Written assurances and undertakings are formal undertakings that may be used in certain circumstances, in place of enforcement actions such as prosecution or disciplinary action.

If an individual or a business fails to comply with the conditions of the Assurance, they may be prosecuted.

Find out more about licence requirements for used car dealers.

Peter William Somers signed assurance (PDF 105KB)

Wayne Scott Harvey signed assurance (PDF 95KB)

James Arthur Gordon signed assurance (PDF 95KB)

Melissa Ann Brooksby signed assurance (PDF 104KB)


Real estate firm to strengthen practices after alleged underquoting – assurance

A Brighton-based real estate agency and its directors have committed to strengthening its practices after allegedly advertising a property for sale for a price less than the vendor’s acceptable selling price.

Peter F Burns Real Estate had allegedly advertised a property for sale for between $580,000 and $599,000, when the vendor’s acceptable selling price was $590,000.

In a second instance, the business was believed to have acted as land agent for a vendor without recording the agent’s estimated selling price, the vendor’s acceptable selling price or the manner of sale.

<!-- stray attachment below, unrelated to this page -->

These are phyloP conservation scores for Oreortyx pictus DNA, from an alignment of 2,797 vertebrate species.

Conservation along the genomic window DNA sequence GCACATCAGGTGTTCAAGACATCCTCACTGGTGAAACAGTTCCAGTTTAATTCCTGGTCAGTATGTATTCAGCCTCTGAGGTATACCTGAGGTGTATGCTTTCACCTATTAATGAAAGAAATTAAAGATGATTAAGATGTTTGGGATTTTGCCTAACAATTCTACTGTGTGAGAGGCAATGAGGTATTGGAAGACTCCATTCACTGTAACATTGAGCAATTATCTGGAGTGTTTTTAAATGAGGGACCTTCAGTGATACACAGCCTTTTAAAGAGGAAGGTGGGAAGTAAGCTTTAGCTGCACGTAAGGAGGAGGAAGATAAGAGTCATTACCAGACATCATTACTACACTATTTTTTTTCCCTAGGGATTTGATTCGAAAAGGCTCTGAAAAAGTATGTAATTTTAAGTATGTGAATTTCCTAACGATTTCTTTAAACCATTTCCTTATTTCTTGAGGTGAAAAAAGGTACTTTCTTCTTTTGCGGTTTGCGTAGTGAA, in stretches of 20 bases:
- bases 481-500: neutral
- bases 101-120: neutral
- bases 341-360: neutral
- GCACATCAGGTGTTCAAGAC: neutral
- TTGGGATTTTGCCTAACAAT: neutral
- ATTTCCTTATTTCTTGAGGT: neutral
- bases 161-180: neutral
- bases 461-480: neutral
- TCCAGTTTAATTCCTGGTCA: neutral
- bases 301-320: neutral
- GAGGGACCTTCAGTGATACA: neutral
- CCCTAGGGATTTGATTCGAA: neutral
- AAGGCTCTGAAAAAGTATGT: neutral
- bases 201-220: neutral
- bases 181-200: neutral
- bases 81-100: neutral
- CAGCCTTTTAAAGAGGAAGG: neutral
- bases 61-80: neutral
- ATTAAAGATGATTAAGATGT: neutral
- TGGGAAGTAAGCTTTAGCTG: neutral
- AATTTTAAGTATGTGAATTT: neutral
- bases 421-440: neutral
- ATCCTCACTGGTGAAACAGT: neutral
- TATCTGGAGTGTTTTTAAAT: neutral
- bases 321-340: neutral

Following an investigation by the state’s consumer watchdog, the business, its directors and former sole director, Michael James Burns, entered into a written assurance with Consumer and Business Services – agreeing to ensure that any future likely selling price representations are not less than the prescribed minimum advertising price.

In addition, both the business and directors committed to ensuring all existing and new staff would be properly inducted and trained to identify legal and ethical requirements of Sales Agency Agreements and adhere to all legislative obligations.

Written assurances and undertakings are formal undertakings that may be used in certain circumstances, in place of enforcement actions such as prosecution or disciplinary action.

If an individual or a business fails to comply with the conditions of the Undertaking, they may be prosecuted.

For more information about a real estate agent’s obligations, or to report a concern about a real estate, contact CBS on 131 882 or visit cbs.sa.gov.au

Signed assurance (PDF 197KB)


Unlicensed real estate agent agrees to additional training – assurance

A real estate agent who allegedly acted as a sales representative for a land agent while unlicensed has agreed to commence further training as part of an enforceable undertaking he has entered into with South Australia’s consumer watchdog.